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Untapped Skills

Realising the Potential of Immigrant Students

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This report reviews recent trends in international migration, describing the size of current foreign-born populations across countries and analysing factors associated to the size and nature of these populations, reviews a set of important differences and similarities across educational systems and gives a brief description of population sizes across countries.

It also provides an overview of the evidence emerging from PISA 2009 on the performance and socio-economic background of children of immigrants. Who are the children of immigrants? What do they know and what can they do? How do they differ from other students? Do they approach school and learning in a different way? It examines more closely the issue of assessment language proficiency among immigrant students and its possible impact on cognitive outcomes in PISA. It explores the effect of age at arrival on the performance of immigrant students in the PISA tests of literacy.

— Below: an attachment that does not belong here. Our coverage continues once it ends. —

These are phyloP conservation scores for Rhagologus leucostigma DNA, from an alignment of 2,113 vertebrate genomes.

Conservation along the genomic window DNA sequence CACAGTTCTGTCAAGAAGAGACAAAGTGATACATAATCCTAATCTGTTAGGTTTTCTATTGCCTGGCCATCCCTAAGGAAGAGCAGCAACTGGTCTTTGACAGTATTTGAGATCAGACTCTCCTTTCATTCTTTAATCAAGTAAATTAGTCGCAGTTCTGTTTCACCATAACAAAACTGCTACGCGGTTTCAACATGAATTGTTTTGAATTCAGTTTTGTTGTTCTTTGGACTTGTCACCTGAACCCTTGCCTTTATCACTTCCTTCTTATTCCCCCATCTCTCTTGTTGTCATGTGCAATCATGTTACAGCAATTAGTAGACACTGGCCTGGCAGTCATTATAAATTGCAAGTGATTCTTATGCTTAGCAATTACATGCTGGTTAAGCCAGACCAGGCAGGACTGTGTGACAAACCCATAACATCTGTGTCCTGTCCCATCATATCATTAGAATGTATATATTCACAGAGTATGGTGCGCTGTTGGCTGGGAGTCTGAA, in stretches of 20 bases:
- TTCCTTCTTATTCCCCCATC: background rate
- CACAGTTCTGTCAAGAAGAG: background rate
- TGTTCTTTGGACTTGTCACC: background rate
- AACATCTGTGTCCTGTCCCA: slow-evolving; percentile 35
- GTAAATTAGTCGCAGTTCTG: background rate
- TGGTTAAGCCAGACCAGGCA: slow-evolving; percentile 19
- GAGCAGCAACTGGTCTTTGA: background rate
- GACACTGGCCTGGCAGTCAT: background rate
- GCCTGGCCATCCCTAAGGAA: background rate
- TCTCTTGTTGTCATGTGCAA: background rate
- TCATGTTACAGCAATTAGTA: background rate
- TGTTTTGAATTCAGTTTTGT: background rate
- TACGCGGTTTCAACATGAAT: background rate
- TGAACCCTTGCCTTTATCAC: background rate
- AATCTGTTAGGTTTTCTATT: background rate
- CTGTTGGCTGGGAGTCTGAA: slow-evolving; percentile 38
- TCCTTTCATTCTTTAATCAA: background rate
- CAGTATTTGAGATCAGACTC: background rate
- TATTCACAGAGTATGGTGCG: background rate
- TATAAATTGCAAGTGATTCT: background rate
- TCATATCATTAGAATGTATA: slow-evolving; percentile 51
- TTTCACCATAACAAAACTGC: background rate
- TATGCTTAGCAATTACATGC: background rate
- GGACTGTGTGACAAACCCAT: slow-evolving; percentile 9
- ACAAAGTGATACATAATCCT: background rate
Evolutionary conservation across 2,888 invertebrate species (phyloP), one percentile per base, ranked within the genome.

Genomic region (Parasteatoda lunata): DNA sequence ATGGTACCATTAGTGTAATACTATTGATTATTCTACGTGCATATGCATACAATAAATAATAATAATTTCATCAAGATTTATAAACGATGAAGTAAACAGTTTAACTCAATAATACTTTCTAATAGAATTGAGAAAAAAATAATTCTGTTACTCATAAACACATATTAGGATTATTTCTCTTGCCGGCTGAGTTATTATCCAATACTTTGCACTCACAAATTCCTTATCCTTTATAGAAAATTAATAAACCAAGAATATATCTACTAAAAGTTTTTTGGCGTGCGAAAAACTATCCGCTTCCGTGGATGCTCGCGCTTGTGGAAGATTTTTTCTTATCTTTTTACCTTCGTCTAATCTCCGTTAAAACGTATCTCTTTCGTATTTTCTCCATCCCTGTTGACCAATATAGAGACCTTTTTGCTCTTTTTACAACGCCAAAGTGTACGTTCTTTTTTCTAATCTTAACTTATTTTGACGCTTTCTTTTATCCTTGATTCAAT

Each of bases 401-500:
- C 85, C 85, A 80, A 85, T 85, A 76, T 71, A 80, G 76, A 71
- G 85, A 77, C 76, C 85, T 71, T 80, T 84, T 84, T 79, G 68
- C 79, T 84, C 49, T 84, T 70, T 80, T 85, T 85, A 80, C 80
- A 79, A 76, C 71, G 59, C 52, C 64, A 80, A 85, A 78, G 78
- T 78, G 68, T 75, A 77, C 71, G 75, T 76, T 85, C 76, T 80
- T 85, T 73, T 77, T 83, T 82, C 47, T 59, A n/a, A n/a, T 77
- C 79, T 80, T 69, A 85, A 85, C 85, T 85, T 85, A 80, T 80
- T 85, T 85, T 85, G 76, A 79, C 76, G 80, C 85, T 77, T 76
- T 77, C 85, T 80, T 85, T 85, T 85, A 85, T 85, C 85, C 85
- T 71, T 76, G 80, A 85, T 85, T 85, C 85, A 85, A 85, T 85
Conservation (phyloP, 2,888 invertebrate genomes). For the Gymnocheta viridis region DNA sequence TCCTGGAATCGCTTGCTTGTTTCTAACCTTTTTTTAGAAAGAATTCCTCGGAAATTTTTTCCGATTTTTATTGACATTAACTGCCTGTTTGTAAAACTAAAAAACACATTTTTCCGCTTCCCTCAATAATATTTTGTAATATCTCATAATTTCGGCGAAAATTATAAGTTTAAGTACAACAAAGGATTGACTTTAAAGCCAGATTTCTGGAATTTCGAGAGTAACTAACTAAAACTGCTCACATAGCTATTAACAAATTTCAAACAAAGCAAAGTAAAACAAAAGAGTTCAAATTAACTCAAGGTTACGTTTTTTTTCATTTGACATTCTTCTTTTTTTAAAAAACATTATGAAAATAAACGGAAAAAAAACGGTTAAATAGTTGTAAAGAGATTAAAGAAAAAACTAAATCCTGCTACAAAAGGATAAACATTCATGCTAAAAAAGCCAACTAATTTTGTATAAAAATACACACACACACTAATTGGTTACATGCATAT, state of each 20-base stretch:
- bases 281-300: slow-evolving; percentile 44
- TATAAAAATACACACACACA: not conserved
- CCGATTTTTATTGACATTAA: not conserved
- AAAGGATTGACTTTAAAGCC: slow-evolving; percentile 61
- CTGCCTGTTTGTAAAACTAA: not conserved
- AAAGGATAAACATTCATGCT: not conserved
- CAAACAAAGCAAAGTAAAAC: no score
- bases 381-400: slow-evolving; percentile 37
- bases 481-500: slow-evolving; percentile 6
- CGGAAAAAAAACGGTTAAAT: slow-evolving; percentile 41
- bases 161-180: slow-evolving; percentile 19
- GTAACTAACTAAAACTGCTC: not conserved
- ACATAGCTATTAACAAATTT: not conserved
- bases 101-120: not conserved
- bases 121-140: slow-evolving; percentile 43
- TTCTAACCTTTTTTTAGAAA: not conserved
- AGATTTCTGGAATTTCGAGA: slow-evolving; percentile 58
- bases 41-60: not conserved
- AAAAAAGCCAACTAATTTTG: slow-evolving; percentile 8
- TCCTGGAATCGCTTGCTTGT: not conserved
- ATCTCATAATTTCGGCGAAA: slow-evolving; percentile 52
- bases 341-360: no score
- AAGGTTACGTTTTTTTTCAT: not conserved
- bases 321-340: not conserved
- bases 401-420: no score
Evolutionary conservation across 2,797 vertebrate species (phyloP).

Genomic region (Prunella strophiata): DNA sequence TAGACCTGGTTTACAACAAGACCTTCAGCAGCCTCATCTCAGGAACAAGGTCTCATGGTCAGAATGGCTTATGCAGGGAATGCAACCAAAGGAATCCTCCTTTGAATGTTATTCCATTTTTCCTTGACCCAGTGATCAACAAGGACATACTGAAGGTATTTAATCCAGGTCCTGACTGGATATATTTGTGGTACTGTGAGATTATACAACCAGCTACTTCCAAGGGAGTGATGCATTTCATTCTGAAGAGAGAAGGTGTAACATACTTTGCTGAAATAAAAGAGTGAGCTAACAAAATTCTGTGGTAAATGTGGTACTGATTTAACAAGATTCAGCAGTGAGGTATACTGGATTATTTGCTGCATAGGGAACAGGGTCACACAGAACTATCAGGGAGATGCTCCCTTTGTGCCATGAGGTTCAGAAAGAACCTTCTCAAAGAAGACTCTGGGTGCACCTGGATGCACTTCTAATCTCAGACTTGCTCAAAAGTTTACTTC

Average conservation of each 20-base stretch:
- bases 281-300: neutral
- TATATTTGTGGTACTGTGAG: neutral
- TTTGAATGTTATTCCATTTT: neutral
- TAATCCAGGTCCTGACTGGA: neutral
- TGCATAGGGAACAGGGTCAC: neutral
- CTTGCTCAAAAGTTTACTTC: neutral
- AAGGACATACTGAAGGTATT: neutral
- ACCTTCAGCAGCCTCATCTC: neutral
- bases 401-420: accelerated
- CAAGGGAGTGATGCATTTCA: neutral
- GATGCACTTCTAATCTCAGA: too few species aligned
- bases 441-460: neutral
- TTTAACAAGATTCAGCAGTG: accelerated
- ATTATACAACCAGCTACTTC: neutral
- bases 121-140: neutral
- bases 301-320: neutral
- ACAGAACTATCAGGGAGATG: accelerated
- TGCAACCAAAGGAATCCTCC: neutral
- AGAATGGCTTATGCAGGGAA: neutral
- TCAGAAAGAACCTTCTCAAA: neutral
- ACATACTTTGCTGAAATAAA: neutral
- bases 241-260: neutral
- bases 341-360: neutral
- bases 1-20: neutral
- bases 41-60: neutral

Selective migration policies of certain countries and the attractiveness of these countries generally to highly educated migrants is also explored.

It also discusses the future educational and professional career of the children of immigrant related to their performance in PISA. Does the skill and knowledge disadvantage at age 15 translate into a disadvantage in later educational outcomes? For example, are those children of immigrants less likely to access a post-secondary educational institution?

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Executive Summary

The best way to measure how well immigrants are integrated into a society is arguably not by how their outcomes compare with those of their native-born peers, but rather by their children’s outcomes. There are always reasons to explain why adult immigrants do not do as well as native-born individuals in the labour market. For example, they may not speak the language of their new country fluently, or their qualifications or work experience obtained abroad may not be recognised, or equivalent to domestic qualifications, or adapted to what is required in the destination country. However, one would not necessarily expect such reasons to apply to immigrants’ children who were born in the country or who arrived when they were quite young and were fully, or almost fully, educated in the country of residence. This would particularly be the case if immigrant parents had the same educational attainment or, more generally, a similar socio-economic background as non-immigrant parents, on average.

English

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